Now, let's head over to Linda's place at Teacher Dance for today's poetry roundup.
Have a great Labor Day weekend!

Thursday, August 27, 2015

Another New Year

The first week of school always fills me with a mishmash of emotions. One minute, I'm excited about all the adventures the new year will bring.  The next minute, I'm feeling overwhelmed by all the changes in the curriculum and daily procedures,  and the next I'm wishing I could sleep-in  just a bit longer.  A new school is exhausting!  One thing that keeps me going is getting to know my sixth grade students. Learning about them and their hopes and dreams lifts me up and makes me want to give them my best.

Like most teachers, I start the year with a lot of getting-to-know-you activities.  I decided to try something a little different this year inspired by Irene Latham's Progressive Poem and Janet Wong's poem "Another New Year." 

After reading Janet's poem to my classes, I asked each of my students to contribute one line to our progressive poem.  I started them off with the title, and the first line.  After the poem was written, I moved a few lines around and created stanzas, but the lines are their exact words.   Some students had trouble coming up with a line they wanted to add. I told them they could repeat one of the lines they liked.  Here's what we came up with:

Middle School

Another new year
Being ready to learn and grow
More classes to go to
More teachers to give you homework

Making new friends
Getting a locker
Using a lock on your locker
Getting to class before the bell rings

More classes to go to
The teachers are nice
Changing for gym
Having fun

Getting good grades
A lot more homework
Walking to class with my friends
Not getting lost

Being nice, nice, nice
More friends to make
Eating lunch earlier
Crowds in the hall

Making new friends
Finding my classes
Changing for gym
Wake up early

Going home earlier
More homework to do
I made it through the first day
learning new things

Middle school is fun!

Check out The Poetry Friday Anthology for Middle School to read Janet's poem "Another New Year" and many other fantastic poems middle school students love. The link takes you to Pomelo Books where you'll find an abundance of resources to bring poetry into your classroom!  

Speaking of great resources, be sure to stop by Poetry for Children where the PFA series co-editor, Sylvia has the Poetry Friday roundup!

Thursday, August 6, 2015

Poetry Friday

Has this ever happened to you?  The other day I was in my bedroom folding laundry when something just outside the window caught my eye.  At first I thought it was a large dragonfly, but as it came closer, I realized it was a hummingbird. I'd never seen a hummingbird up close so seeing this tiny golden-green bird hovering above our zinnias was very exciting. Then, two more hummingbirds arrived!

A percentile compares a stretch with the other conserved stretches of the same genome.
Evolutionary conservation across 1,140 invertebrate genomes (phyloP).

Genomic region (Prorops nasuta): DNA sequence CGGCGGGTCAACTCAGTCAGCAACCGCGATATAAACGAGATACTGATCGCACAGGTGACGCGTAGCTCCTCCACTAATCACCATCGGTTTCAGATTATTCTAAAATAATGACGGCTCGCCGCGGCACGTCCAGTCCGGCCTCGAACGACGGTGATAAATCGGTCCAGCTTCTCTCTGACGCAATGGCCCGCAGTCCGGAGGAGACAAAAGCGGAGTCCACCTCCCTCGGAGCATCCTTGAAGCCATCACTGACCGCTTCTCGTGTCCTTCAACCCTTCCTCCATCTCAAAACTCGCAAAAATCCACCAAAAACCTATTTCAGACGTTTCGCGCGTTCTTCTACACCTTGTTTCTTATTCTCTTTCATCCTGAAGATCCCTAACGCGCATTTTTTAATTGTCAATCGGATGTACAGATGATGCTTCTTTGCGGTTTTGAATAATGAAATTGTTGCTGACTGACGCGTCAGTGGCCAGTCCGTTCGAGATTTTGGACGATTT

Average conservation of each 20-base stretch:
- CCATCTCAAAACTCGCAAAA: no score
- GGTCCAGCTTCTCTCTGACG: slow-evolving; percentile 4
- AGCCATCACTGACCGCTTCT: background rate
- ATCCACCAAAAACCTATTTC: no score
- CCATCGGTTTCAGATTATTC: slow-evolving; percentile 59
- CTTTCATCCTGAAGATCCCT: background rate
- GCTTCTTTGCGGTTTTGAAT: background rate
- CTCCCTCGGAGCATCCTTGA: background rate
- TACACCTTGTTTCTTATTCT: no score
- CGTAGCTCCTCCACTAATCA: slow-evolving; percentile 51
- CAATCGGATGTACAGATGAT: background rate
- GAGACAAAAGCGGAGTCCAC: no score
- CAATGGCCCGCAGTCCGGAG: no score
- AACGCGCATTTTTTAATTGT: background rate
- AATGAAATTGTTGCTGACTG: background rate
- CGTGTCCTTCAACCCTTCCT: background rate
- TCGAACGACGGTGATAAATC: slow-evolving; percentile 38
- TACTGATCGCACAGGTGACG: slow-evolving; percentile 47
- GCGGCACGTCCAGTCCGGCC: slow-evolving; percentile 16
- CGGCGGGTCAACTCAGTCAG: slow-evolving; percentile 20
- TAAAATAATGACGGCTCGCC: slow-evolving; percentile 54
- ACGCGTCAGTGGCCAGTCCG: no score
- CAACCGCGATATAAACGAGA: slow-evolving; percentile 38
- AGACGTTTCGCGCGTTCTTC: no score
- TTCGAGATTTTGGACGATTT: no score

I ran to get my camera, but by the time I got back, my visitor was gone. Next thing I know, I was sitting next to the window for more than an hour, camera poised waiting for a chance to snap their picture. They must have seen me because I didn't see them anymore until the next morning.

All week, I've watched as several hummingbirds come for a sip of nectar before zipping off to my neighbor's bird feeder. I kept a camera next to the window and raised the blind, ready to capture these beauties.  I waited and waited, but they didn't come back until I lower the blind.  I stood at the window and watched as they took turns landing on the stem and plucking the petals from the zinnias.  In a matter of minutes, the zinnias were nearly bald!

before                                                                                                                  after

After many, many tries I finally got a few pictures of my new friends.   Every morning, I open the curtains and there they are!  On Wednesday, I was late leaving for work because I couldn't tear myself away from the window.  (My cat shares my obsession.)   I wrote a tanka to help me remember the experience.                                                                                                     

 Camera Shy
Hello, hummingbird
welcome to my flowerbox.
Sip on some nectar
while I get my camera—
        Hey friend, where are you going?
If you love hummingbirds as much as I do, check out Hummingbird Nest: A Journal of Poems by one of my favorite poets, Kristine O'Connell George.  This excellent collection of poems records a family's observations of a mother hummingbird and her babies. It's a perfect addition to any classroom library!



friend, where are you going?TTTTT

    Tabitha is hosting today's Poetry Friday at  The Opposite of Indifference.  Hope to see you there!           

Thursday, July 16, 2015

Poetry Friday: Mystery Seed

It was my plan to post on Poetry Friday every week this summer, but it hasn't happened.  I'm teaching a summer program, taking a class, and working on a picture book manuscript. Along with spending time with family and catching up on some household projects... Gosh, life sure does get busy, doesn't it?